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Lettuce, Portugal

Lettuce – Vitacress Portugal, SA

This case study demonstrates how the management and production of baby leaf & Iceberg lettuce can be undertaken in conjunction with developing species rich habitats to help increase biodiversity levels on farm. A key focus is also on optimising the use of inputs and utilising techniques and natural processes to control pests and diseases whilst maintaining high product safety and quality.

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Key areas of good practice

The key initiatives undertaken by the farm “Quinta da Azenha” can be summarised as follows:

  • Staff undertaking key decisions on crop management and inputs are provided with training to gain recognised industry qualifications, this includes the Fertiliser Advisors Certification & Training Scheme (FACTS) for nutrient management and the British Agrochemical Standards Inspection Scheme (BASIS) for agrochemical approval and use.

  • The farm’s soil fertility strategy utilises fast growing crops such as sorghum, legumes, and brassicas as green manures. These are planted and help capture any available soil nutrients and nitrogen from the atmostphere, when they are then chopped and incorporated into the soil to provide additional organic matter for the soil and nutrients for the following crop.

  • Reducing agrochemical use by implementing natural control strategies is a key focus of the farm. These includes growing Caliente Mustard which when cut and chopped produces a naturally occurring bio–fumigant gas which helps with the suppression of various soil–borne diseases and pests. The farm also utilises soil solarisation, which uses the warmth from the sun to heat the soil thereby destroying soilborne pathogens and weed seeds. Crop variety selection uses the current highest resistant cultivars to reduce the occurrence and severity of some diseases This strategy delivered a 37% reduction in agrochemical use per 1000Kg of crops in 2013 compared to 2012.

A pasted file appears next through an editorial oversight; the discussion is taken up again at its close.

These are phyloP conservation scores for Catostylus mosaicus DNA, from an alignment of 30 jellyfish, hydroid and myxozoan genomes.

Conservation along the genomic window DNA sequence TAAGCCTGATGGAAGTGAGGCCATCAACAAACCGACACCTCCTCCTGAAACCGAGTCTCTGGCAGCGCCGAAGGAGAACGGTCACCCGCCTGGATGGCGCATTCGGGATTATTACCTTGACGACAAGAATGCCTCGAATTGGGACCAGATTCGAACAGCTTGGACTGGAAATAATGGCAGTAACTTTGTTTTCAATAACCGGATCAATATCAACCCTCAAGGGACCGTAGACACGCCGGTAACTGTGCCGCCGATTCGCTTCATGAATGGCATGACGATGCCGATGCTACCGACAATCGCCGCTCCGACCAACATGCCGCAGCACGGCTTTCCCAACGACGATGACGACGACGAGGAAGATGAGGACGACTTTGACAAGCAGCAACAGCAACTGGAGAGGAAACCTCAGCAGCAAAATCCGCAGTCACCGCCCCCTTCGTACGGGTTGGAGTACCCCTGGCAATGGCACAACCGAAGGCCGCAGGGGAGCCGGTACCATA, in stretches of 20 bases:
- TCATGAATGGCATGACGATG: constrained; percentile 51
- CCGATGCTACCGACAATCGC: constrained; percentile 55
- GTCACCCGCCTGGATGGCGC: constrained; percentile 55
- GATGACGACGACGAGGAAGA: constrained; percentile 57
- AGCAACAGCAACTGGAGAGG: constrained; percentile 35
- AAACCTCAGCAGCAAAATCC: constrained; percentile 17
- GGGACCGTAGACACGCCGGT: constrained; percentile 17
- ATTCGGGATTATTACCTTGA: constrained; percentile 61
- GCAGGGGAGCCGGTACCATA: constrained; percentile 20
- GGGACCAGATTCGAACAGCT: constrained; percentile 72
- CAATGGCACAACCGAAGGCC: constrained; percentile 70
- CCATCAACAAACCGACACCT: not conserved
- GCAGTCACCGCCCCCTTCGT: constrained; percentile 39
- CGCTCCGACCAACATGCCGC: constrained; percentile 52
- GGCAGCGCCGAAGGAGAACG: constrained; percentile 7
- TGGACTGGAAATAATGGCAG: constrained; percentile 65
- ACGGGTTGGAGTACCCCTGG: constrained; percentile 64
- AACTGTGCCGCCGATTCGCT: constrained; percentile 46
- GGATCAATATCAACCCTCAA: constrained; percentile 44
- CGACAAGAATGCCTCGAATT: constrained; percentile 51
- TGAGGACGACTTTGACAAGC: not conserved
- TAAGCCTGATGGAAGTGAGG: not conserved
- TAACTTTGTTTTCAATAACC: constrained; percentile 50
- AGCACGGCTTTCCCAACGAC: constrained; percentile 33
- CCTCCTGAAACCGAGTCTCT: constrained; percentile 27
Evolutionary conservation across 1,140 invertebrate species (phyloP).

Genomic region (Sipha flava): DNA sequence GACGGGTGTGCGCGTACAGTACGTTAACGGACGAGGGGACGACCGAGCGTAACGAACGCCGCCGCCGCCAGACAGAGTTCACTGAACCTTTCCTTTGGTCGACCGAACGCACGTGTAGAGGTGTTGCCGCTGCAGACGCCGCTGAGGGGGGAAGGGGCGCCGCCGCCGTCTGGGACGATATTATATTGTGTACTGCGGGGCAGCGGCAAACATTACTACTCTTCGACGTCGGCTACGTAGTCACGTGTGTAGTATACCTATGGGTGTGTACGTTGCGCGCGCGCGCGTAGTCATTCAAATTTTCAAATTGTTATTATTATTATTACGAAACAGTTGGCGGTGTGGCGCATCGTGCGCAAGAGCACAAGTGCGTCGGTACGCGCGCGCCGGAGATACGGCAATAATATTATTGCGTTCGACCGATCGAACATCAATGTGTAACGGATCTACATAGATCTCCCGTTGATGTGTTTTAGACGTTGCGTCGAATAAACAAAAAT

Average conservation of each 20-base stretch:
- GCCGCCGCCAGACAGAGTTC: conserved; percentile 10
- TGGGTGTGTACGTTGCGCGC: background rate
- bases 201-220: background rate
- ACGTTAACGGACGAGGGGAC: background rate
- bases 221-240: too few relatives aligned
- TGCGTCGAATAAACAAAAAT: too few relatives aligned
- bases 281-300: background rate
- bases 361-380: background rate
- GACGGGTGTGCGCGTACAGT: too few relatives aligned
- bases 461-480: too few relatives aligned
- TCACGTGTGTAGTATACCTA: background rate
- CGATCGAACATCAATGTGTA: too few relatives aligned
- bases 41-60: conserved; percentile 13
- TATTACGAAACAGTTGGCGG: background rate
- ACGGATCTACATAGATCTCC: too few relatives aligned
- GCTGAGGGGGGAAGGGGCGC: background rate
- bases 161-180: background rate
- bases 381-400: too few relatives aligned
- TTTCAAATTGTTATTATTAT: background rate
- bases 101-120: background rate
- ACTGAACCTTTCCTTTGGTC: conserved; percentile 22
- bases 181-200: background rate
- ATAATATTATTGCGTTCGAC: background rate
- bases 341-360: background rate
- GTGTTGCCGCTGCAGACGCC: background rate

• The farm has established and implemented a ‘Biodiversity Action Plan’ which has helped construct a set of biological and environmental targets. This has culminated in the development and implementation of ‘Bio–indicators’ (species of flora or fauna whose function, population, or status can be used to monitor the health of an environment or ecosystem) which are used for assessing and evaluating the farm’s environmental good practices and nature conservation policies.

  • In 2011 Quinta da Azenha became the first farming operation outside the United Kingdom to adopt the Conservation Grade or Fair to Nature scheme. Conservation Grade Farming is a scientifically and independently validated protocol and is designed to focus on locally important species, ensuring the most appropriate habitats can be developed. Amongst several pre–requisites for qualification, 10% of our farming area at Quinta da Azenha has been dedicated to the creation of specific habitats.

  • The farm is involved in two community schemes. The first sees any excess product, beyond customer orders, distributed to local people in need, the second provides advice on health and the provision of food through support workshops for the local community. Vitacress also supports the national scheme “Empresários pela inclusão Social” which aims to oversee that “students with difficulties” between the ages of 10 and 18 remain in education by ensuring they have a support network in place to help them out in times of need.